sons. Mr, Ames very kindly placed him
self at the disposal of the Famous
Players in so far 'as his experience
with ,the stage production waa con-
ccnicu, kiiu luaneu me proaucers an
the costumes which were used in the
stage presentation of the story- Real
izing how important the seven little
dwarfs wquld be Id the picture. Di
rector Dawley spent a 'great deal of
time in obtaining the services of
seven real midgets. Among those
who appear In' support of -Miss Clark
In "Snow White" are Crelghton Hale,
Dorothy G. Cummlng, Lionel Braham,
and Alice Washburn. N , ,
"Tlllle Wakes-Up," a photoplay,
which marks the return to the screen
of Marie Dressier In her famous char
acter of Tilly, the much-abused herd-
Ine, is the Sunday1 attraction at Cran-
The action takes place in Coney
Island, and the adventures that befall
Tilly are said to 'be laughable In the
John Hlrvea supported Miss Dressier
In the making of the picture.
The attraction for Monday and
Tuesday will be "The Bondage of
Fear," with Ethel Clayton pictured
in the .leading role, supported by
Rcckaliffe Fellowes a fopner mem
ber of the Poll stock forces of this
cKr- S- '.
"One. Touch of Sin." a photoplay or
tense emotlonalappeal. with Gladya
Ccburp pictured as the principal char
acter. Is scheduled, for showing on
Wednesday, ana -rnursaay.
For the remaining two days bf the
week "The Hungry Heart," an adapta
tion from the famous play, "Frou
Ftou," will be given Ita first local
showings. Alice Brady Is pictured aa
the star In this production.
A plctorlzatlon of Thomas Dixon'j
widely read and much discussed book.
''The Foolish Virgin," will occupy
the screen at Crandall'a Savoy on
both next Sunday and Monday.
Clara Kimball Young, who is pic
tured in the name part la to be seen
lf the role of the girl who married
the young Inventor, only to find that
in his Past life he waa a thief. .
Paul Capellanl supported Miss
Young In the making of this subject.
Other pictures to be shown during
the week are as follows:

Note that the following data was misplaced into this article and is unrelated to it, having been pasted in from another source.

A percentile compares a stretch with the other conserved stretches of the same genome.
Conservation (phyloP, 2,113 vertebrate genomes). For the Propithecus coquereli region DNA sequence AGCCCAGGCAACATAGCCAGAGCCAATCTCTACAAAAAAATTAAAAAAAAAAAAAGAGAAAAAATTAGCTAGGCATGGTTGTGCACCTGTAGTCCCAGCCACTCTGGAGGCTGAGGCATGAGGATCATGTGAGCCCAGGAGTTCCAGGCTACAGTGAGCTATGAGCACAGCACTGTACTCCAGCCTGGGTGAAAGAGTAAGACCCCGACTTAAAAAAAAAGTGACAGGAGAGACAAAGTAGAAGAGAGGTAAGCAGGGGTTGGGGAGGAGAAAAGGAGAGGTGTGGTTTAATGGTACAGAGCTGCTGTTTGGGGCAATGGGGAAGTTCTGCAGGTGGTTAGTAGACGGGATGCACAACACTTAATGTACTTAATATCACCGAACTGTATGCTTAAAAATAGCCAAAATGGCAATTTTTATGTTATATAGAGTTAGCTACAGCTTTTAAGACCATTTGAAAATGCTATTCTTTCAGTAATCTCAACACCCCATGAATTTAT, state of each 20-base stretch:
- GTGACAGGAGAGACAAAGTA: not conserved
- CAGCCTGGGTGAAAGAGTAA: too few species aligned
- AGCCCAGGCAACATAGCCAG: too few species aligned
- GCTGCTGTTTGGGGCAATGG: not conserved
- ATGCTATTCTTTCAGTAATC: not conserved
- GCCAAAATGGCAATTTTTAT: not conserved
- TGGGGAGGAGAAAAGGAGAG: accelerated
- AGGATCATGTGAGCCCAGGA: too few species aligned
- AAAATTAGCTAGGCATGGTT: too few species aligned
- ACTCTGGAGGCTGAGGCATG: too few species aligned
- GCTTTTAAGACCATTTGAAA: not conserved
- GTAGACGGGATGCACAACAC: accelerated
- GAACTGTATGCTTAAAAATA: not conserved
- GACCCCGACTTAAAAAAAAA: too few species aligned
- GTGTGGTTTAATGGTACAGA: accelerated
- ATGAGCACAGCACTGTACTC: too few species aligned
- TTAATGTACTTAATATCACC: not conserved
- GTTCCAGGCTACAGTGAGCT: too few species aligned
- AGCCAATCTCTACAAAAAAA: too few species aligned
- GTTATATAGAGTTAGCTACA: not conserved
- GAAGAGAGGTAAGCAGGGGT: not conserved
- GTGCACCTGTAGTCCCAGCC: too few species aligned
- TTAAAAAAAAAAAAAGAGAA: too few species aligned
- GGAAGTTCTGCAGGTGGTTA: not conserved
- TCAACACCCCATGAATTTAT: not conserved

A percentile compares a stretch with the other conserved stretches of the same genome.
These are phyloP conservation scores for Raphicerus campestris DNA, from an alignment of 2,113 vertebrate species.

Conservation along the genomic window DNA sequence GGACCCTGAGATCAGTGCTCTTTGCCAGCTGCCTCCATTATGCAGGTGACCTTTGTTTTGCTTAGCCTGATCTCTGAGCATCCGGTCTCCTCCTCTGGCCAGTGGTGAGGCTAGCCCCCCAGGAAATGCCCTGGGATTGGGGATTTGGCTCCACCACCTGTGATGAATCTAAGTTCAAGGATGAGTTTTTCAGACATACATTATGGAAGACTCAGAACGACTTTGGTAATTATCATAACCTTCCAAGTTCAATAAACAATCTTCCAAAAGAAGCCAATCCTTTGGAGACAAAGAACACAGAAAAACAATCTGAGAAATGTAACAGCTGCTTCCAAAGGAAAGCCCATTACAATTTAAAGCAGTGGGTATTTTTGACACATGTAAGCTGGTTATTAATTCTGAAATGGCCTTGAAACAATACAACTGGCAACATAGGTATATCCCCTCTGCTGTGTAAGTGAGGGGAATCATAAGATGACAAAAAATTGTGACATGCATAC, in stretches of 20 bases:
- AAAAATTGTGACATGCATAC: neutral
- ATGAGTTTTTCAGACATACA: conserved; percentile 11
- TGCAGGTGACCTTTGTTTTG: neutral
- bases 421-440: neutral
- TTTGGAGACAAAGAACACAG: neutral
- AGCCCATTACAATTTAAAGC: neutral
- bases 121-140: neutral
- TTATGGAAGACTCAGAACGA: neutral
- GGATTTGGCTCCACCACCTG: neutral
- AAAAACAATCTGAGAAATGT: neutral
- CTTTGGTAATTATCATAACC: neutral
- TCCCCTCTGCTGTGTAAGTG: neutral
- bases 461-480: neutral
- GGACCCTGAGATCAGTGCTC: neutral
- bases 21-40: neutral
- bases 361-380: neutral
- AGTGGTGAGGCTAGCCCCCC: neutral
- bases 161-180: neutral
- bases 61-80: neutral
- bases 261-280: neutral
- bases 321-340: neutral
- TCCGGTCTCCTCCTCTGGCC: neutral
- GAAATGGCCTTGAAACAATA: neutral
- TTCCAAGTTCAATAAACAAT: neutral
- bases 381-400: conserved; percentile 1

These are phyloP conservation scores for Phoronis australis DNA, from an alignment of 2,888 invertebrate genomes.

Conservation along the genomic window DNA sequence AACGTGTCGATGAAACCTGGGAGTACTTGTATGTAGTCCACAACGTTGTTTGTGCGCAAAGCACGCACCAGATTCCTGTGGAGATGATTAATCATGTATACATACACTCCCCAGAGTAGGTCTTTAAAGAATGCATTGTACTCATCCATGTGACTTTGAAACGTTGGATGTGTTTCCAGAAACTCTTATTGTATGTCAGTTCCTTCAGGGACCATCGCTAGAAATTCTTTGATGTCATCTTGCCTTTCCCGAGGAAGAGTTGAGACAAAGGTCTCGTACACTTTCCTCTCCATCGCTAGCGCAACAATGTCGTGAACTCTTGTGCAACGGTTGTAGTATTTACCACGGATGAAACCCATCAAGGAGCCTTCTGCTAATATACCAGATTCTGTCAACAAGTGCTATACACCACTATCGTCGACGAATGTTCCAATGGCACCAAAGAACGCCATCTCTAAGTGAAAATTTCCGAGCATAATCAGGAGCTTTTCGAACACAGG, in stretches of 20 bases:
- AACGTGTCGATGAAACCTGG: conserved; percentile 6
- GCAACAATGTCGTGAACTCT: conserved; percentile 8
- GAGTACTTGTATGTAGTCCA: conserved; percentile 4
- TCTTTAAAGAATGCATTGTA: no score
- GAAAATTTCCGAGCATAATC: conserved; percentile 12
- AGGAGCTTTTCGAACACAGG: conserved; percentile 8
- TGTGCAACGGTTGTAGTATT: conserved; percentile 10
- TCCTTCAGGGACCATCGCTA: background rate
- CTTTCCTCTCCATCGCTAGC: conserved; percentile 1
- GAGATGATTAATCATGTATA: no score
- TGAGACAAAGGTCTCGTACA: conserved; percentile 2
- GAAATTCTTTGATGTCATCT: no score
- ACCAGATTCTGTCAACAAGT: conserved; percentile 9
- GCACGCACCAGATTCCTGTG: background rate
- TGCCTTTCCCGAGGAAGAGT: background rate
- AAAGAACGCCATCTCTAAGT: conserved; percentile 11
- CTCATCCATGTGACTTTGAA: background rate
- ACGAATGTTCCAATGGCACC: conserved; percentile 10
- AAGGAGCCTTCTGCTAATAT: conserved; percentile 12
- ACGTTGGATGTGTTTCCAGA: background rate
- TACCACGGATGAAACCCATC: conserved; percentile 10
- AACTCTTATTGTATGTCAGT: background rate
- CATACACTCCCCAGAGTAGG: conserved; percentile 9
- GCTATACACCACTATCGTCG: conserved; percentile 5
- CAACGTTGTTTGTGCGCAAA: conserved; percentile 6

Tuesday, Emily Stevens In "Vanity,"
and Ralph Herz In "The Matinee
Lot- Tellegen and Cteo Rldgely In
"The "Victoria Cross on Wednesday.
Thursday. Gall Kane in "On Dan-f
Friday. William sC Hart In "The
Devil's Double." '
Saturday, Frank Mclutyre In "The
Clara Kimball feoung will hold the
.screen at Crandalrs Avenue Grana
on Sunday in the titular role of the
World drama, "The Rise of .Susan"."
In this picture she Is seen aa. a milli
ner's apprentice, who, by reason r
her striking resemblance to' u, count
ess, becomes the protege.of a wealthy
woman, a social cllmoer, who sub
stitutes the girl for the countess in
question? s "
Monday principal' attraction will
be "The Return of DraVr Egan." fea
turinar -William S. Hart, a Western
story which deals with the reform'
tlon of a desperado, who eventually
becomes sheriff and a terror ts
Supplementing this, "Black Eyes
and Blue" will be' shown.
Other bookings for the week, are as
follows: Tuesday, valentine Grant,
in T'he Daughter of MacGregor;"
Wednesday, Emmy Wehlen. In "Van
ity." and "The ..Casket of Tainted
Treasure." second Installment of the
serial. "The Great Secret," featur
ing Francis X. Bushman and Brv-
erly Bayne; Thursday, Gladya C
burn, in "The Primitive Call;" Fri
day, Sir Herbert Beerbohm Tree. In
"The Old Folks at Home," and Fred
Mice in "The Last. Scent:" Saturday.
Pauline Frederick,. in "Ashes of Em
bers." Apollo. .
"The Price of Silence," first of a
series of photoplays featuring William
Farnum, will be shown at Crandall'a
Apollo on both Sunday and Monday.
In the character of Senator Frank
Deerlnsr. Mr. Farnum wages a bitter
fight against the conditions' which
have entailed so much misery on chil
dren of tender years.
"Tha Martyrdom of Philip Strong."
adapted from RV. Charles M. Shel
don's widely read story of" that name.
Is announce! for showing of? Tues-,-
thu l.irllnr characters being por
trayed by Mabel Trunnelle and Robert
nth.,- sttmrtinna for the week are
La follows: i Wednesday. June Caprice
In "A Modern cinaereua, '"
Emmy Wehlen in "Vanity.' and Ralph
Herz In "The Matinee Idol;" Friday.
Lenore Ulrlch In romance of Algeria.
"The Road to Love," togetner wun
the second Installment of the Metro
serial. "The Great Seeret." Jointly
featuring Francis X. Bushman and
Beverly Bayne; Saturday. Clara Kim
ball Toung In "The Deep Purple. ,
MILLION FOR TUBERCULOSIS.'
A Federal appropriation of J1.000,-
000 to.'combat tuberculosis is proposed
in a House bill Introduced by Con
gressman Henry I- "Eraeron,'.of Ohio,
who saya that consu,mptIon Is causing
the deaths of so many persons that it
has become a national problem. The
Emerson bill authorizes the President
to call a conference of the world's
medical experts with a view to find